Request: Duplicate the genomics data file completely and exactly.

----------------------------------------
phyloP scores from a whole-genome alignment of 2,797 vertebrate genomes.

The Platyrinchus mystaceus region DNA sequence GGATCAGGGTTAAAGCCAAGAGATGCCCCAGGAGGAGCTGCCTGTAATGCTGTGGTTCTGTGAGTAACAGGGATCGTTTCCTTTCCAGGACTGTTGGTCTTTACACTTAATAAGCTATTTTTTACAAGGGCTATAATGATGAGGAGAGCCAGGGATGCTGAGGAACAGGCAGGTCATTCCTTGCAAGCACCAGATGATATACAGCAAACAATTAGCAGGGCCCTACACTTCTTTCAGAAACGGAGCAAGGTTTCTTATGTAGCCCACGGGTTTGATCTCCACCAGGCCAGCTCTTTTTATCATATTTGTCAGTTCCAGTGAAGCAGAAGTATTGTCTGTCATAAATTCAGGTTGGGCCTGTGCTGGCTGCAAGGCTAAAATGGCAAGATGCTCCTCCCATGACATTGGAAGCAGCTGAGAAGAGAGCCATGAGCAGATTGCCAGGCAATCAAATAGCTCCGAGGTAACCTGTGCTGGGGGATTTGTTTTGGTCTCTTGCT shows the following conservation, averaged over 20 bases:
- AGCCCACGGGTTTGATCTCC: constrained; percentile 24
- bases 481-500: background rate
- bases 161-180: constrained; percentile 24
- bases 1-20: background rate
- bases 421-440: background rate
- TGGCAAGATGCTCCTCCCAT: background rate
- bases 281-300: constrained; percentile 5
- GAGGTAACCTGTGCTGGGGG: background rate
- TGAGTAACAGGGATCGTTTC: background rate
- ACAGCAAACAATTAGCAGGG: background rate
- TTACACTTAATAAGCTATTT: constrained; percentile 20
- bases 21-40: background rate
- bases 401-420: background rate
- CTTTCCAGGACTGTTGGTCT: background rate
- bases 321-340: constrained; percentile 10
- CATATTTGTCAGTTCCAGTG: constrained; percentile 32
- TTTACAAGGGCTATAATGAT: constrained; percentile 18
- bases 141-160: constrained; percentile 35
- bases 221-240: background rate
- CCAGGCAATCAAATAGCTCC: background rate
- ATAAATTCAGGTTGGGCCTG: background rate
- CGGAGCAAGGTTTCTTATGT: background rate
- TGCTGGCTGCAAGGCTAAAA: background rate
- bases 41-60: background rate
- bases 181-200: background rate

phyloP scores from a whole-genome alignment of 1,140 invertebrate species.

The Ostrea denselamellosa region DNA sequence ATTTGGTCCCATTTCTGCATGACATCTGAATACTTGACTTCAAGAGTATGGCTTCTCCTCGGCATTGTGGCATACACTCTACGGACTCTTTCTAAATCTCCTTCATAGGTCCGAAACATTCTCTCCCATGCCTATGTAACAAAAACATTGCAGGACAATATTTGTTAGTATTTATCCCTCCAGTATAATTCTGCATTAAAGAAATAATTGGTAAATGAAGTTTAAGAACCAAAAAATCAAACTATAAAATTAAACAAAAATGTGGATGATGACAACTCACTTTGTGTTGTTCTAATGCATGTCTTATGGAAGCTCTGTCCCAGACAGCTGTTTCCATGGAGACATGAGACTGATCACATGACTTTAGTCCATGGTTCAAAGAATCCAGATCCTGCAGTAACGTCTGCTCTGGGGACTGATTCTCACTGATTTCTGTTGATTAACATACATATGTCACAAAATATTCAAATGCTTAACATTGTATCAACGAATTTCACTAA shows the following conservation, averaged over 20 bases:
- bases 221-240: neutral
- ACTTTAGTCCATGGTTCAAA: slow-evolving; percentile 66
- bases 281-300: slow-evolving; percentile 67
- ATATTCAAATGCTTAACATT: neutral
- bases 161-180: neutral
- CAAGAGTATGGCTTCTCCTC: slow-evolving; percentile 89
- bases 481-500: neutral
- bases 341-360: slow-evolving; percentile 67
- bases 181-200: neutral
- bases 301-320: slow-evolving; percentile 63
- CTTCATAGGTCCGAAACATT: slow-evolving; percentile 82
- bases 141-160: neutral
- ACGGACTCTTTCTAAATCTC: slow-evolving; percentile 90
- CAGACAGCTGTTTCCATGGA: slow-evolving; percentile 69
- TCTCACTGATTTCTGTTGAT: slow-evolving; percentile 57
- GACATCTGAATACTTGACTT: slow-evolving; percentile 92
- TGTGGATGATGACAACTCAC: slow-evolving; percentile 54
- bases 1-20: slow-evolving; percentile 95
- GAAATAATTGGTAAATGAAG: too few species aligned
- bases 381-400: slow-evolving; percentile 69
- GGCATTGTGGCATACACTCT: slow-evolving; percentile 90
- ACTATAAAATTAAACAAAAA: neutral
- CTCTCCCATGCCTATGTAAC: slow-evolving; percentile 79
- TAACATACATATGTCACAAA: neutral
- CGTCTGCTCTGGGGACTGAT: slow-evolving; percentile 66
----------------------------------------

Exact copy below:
phyloP scores from a whole-genome alignment of 2,797 vertebrate genomes.

The Platyrinchus mystaceus region DNA sequence GGATCAGGGTTAAAGCCAAGAGATGCCCCAGGAGGAGCTGCCTGTAATGCTGTGGTTCTGTGAGTAACAGGGATCGTTTCCTTTCCAGGACTGTTGGTCTTTACACTTAATAAGCTATTTTTTACAAGGGCTATAATGATGAGGAGAGCCAGGGATGCTGAGGAACAGGCAGGTCATTCCTTGCAAGCACCAGATGATATACAGCAAACAATTAGCAGGGCCCTACACTTCTTTCAGAAACGGAGCAAGGTTTCTTATGTAGCCCACGGGTTTGATCTCCACCAGGCCAGCTCTTTTTATCATATTTGTCAGTTCCAGTGAAGCAGAAGTATTGTCTGTCATAAATTCAGGTTGGGCCTGTGCTGGCTGCAAGGCTAAAATGGCAAGATGCTCCTCCCATGACATTGGAAGCAGCTGAGAAGAGAGCCATGAGCAGATTGCCAGGCAATCAAATAGCTCCGAGGTAACCTGTGCTGGGGGATTTGTTTTGGTCTCTTGCT shows the following conservation, averaged over 20 bases:
- AGCCCACGGGTTTGATCTCC: constrained; percentile 24
- bases 481-500: background rate
- bases 161-180: constrained; percentile 24
- bases 1-20: background rate
- bases 421-440: background rate
- TGGCAAGATGCTCCTCCCAT: background rate
- bases 281-300: constrained; percentile 5
- GAGGTAACCTGTGCTGGGGG: background rate
- TGAGTAACAGGGATCGTTTC: background rate
- ACAGCAAACAATTAGCAGGG: background rate
- TTACACTTAATAAGCTATTT: constrained; percentile 20
- bases 21-40: background rate
- bases 401-420: background rate
- CTTTCCAGGACTGTTGGTCT: background rate
- bases 321-340: constrained; percentile 10
- CATATTTGTCAGTTCCAGTG: constrained; percentile 32
- TTTACAAGGGCTATAATGAT: constrained; percentile 18
- bases 141-160: constrained; percentile 35
- bases 221-240: background rate
- CCAGGCAATCAAATAGCTCC: background rate
- ATAAATTCAGGTTGGGCCTG: background rate
- CGGAGCAAGGTTTCTTATGT: background rate
- TGCTGGCTGCAAGGCTAAAA: background rate
- bases 41-60: background rate
- bases 181-200: background rate

phyloP scores from a whole-genome alignment of 1,140 invertebrate species.

The Ostrea denselamellosa region DNA sequence ATTTGGTCCCATTTCTGCATGACATCTGAATACTTGACTTCAAGAGTATGGCTTCTCCTCGGCATTGTGGCATACACTCTACGGACTCTTTCTAAATCTCCTTCATAGGTCCGAAACATTCTCTCCCATGCCTATGTAACAAAAACATTGCAGGACAATATTTGTTAGTATTTATCCCTCCAGTATAATTCTGCATTAAAGAAATAATTGGTAAATGAAGTTTAAGAACCAAAAAATCAAACTATAAAATTAAACAAAAATGTGGATGATGACAACTCACTTTGTGTTGTTCTAATGCATGTCTTATGGAAGCTCTGTCCCAGACAGCTGTTTCCATGGAGACATGAGACTGATCACATGACTTTAGTCCATGGTTCAAAGAATCCAGATCCTGCAGTAACGTCTGCTCTGGGGACTGATTCTCACTGATTTCTGTTGATTAACATACATATGTCACAAAATATTCAAATGCTTAACATTGTATCAACGAATTTCACTAA shows the following conservation, averaged over 20 bases:
- bases 221-240: neutral
- ACTTTAGTCCATGGTTCAAA: slow-evolving; percentile 66
- bases 281-300: slow-evolving; percentile 67
- ATATTCAAATGCTTAACATT: neutral
- bases 161-180: neutral
- CAAGAGTATGGCTTCTCCTC: slow-evolving; percentile 89
- bases 481-500: neutral
- bases 341-360: slow-evolving; percentile 67
- bases 181-200: neutral
- bases 301-320: slow-evolving; percentile 63
- CTTCATAGGTCCGAAACATT: slow-evolving; percentile 82
- bases 141-160: neutral
- ACGGACTCTTTCTAAATCTC: slow-evolving; percentile 90
- CAGACAGCTGTTTCCATGGA: slow-evolving; percentile 69
- TCTCACTGATTTCTGTTGAT: slow-evolving; percentile 57
- GACATCTGAATACTTGACTT: slow-evolving; percentile 92
- TGTGGATGATGACAACTCAC: slow-evolving; percentile 54
- bases 1-20: slow-evolving; percentile 95
- GAAATAATTGGTAAATGAAG: too few species aligned
- bases 381-400: slow-evolving; percentile 69
- GGCATTGTGGCATACACTCT: slow-evolving; percentile 90
- ACTATAAAATTAAACAAAAA: neutral
- CTCTCCCATGCCTATGTAAC: slow-evolving; percentile 79
- TAACATACATATGTCACAAA: neutral
- CGTCTGCTCTGGGGACTGAT: slow-evolving; percentile 66